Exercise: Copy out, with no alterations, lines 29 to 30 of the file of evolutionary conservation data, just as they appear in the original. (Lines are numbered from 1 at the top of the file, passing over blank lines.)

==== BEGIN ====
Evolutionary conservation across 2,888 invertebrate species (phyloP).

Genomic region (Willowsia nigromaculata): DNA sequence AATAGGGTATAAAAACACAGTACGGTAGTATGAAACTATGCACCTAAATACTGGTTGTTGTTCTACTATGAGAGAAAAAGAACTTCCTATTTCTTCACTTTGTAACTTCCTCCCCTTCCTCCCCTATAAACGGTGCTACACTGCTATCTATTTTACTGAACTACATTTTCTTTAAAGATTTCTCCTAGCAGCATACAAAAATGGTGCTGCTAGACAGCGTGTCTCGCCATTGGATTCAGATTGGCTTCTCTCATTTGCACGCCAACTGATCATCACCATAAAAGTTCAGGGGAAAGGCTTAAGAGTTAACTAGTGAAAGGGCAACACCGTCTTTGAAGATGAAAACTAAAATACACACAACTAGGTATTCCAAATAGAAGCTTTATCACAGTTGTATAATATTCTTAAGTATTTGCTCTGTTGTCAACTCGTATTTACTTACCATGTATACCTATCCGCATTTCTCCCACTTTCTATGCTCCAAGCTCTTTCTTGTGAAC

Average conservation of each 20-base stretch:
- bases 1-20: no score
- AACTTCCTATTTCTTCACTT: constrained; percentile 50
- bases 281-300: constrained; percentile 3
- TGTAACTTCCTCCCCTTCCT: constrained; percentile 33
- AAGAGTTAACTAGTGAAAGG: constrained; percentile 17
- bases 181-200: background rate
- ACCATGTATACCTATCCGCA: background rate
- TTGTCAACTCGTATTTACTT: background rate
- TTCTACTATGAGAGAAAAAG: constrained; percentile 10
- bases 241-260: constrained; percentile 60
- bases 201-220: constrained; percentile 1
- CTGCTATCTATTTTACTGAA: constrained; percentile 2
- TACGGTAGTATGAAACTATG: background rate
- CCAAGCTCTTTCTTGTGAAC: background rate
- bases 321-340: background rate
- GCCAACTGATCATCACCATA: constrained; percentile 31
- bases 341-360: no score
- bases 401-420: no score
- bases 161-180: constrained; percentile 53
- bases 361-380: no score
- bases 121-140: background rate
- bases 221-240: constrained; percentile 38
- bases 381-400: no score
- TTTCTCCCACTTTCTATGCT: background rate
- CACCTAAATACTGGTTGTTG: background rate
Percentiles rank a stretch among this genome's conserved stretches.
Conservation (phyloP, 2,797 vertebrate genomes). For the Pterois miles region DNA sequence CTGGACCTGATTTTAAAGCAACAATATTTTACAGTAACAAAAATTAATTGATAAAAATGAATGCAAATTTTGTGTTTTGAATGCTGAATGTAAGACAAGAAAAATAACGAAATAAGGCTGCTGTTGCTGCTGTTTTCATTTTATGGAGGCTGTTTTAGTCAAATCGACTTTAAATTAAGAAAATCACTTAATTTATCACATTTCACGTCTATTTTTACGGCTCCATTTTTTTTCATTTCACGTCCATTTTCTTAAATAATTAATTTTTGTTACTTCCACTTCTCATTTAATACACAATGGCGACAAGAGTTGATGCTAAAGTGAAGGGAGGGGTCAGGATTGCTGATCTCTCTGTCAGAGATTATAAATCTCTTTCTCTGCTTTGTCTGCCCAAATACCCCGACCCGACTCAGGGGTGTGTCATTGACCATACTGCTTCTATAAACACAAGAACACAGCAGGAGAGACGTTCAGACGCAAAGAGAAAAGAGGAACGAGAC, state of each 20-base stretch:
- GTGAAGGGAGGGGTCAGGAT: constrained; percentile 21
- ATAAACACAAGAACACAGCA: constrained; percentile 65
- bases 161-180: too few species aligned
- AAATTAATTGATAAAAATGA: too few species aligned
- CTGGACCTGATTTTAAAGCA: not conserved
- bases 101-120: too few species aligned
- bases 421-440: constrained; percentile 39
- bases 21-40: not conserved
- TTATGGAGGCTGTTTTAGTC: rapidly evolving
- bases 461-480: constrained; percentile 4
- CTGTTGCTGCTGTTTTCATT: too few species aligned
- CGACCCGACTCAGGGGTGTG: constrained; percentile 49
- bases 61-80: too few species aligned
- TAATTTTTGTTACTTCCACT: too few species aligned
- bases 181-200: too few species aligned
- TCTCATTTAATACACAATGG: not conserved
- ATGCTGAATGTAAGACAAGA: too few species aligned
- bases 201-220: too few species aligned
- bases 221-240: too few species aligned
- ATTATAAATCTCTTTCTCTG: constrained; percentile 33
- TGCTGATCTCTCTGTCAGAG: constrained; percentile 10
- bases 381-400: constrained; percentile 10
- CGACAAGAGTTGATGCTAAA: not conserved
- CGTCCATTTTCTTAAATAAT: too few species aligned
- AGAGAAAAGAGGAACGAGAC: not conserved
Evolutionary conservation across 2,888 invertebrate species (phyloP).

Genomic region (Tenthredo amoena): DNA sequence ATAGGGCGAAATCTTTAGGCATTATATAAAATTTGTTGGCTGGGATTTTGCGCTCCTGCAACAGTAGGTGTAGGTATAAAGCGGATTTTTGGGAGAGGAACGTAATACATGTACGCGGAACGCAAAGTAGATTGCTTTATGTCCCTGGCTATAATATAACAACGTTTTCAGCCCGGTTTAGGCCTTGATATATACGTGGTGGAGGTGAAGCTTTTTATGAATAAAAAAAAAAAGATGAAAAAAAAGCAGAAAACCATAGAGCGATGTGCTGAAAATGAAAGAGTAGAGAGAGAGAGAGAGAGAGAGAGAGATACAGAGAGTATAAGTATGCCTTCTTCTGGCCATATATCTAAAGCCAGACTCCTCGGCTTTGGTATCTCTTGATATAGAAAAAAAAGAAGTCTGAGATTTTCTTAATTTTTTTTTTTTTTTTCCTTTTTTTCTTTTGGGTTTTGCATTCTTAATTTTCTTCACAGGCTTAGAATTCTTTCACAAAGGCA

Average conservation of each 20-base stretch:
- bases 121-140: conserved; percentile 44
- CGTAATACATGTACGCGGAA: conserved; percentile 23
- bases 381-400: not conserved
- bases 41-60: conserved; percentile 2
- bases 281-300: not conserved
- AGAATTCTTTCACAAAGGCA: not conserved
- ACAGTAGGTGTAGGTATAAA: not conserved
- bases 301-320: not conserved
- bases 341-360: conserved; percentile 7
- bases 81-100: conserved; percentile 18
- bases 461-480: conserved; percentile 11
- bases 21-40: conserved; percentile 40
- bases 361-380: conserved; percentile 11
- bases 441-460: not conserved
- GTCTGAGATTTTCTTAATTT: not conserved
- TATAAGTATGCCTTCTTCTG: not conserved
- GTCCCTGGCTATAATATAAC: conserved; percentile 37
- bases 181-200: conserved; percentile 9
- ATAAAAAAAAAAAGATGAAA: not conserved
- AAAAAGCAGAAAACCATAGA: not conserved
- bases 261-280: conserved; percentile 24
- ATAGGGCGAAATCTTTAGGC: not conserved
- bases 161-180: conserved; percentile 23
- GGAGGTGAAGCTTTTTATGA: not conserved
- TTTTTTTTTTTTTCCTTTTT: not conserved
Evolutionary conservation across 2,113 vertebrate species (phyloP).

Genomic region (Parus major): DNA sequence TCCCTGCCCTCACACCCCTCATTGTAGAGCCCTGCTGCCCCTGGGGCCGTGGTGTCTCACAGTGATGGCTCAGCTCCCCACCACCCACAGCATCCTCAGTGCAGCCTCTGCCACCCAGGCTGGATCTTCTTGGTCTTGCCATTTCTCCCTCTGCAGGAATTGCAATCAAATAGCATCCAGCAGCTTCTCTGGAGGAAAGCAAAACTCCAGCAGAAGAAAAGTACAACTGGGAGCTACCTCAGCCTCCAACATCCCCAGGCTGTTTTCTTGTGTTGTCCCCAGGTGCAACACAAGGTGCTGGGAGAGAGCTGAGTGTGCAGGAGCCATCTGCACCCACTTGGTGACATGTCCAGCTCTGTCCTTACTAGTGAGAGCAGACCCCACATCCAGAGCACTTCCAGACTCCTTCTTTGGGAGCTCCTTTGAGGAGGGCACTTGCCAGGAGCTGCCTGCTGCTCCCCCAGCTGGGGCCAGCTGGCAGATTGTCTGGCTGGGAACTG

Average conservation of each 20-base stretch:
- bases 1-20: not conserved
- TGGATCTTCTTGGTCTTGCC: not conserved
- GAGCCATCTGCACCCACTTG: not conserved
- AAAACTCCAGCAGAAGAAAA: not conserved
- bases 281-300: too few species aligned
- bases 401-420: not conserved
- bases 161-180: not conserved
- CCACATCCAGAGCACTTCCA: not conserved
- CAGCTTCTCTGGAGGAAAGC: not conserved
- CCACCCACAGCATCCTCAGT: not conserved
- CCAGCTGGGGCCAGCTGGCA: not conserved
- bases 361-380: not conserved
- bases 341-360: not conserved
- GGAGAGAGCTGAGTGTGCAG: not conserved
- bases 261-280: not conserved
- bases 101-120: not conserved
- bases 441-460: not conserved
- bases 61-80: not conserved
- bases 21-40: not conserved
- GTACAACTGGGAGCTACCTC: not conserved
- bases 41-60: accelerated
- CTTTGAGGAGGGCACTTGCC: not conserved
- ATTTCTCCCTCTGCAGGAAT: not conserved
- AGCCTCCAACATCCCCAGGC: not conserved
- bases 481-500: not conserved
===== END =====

Percentiles rank a stretch among this genome's conserved stretches.
Conservation (phyloP, 2,797 vertebrate genomes). For the Pterois miles region DNA sequence CTGGACCTGATTTTAAAGCAACAATATTTTACAGTAACAAAAATTAATTGATAAAAATGAATGCAAATTTTGTGTTTTGAATGCTGAATGTAAGACAAGAAAAATAACGAAATAAGGCTGCTGTTGCTGCTGTTTTCATTTTATGGAGGCTGTTTTAGTCAAATCGACTTTAAATTAAGAAAATCACTTAATTTATCACATTTCACGTCTATTTTTACGGCTCCATTTTTTTTCATTTCACGTCCATTTTCTTAAATAATTAATTTTTGTTACTTCCACTTCTCATTTAATACACAATGGCGACAAGAGTTGATGCTAAAGTGAAGGGAGGGGTCAGGATTGCTGATCTCTCTGTCAGAGATTATAAATCTCTTTCTCTGCTTTGTCTGCCCAAATACCCCGACCCGACTCAGGGGTGTGTCATTGACCATACTGCTTCTATAAACACAAGAACACAGCAGGAGAGACGTTCAGACGCAAAGAGAAAAGAGGAACGAGAC, state of each 20-base stretch: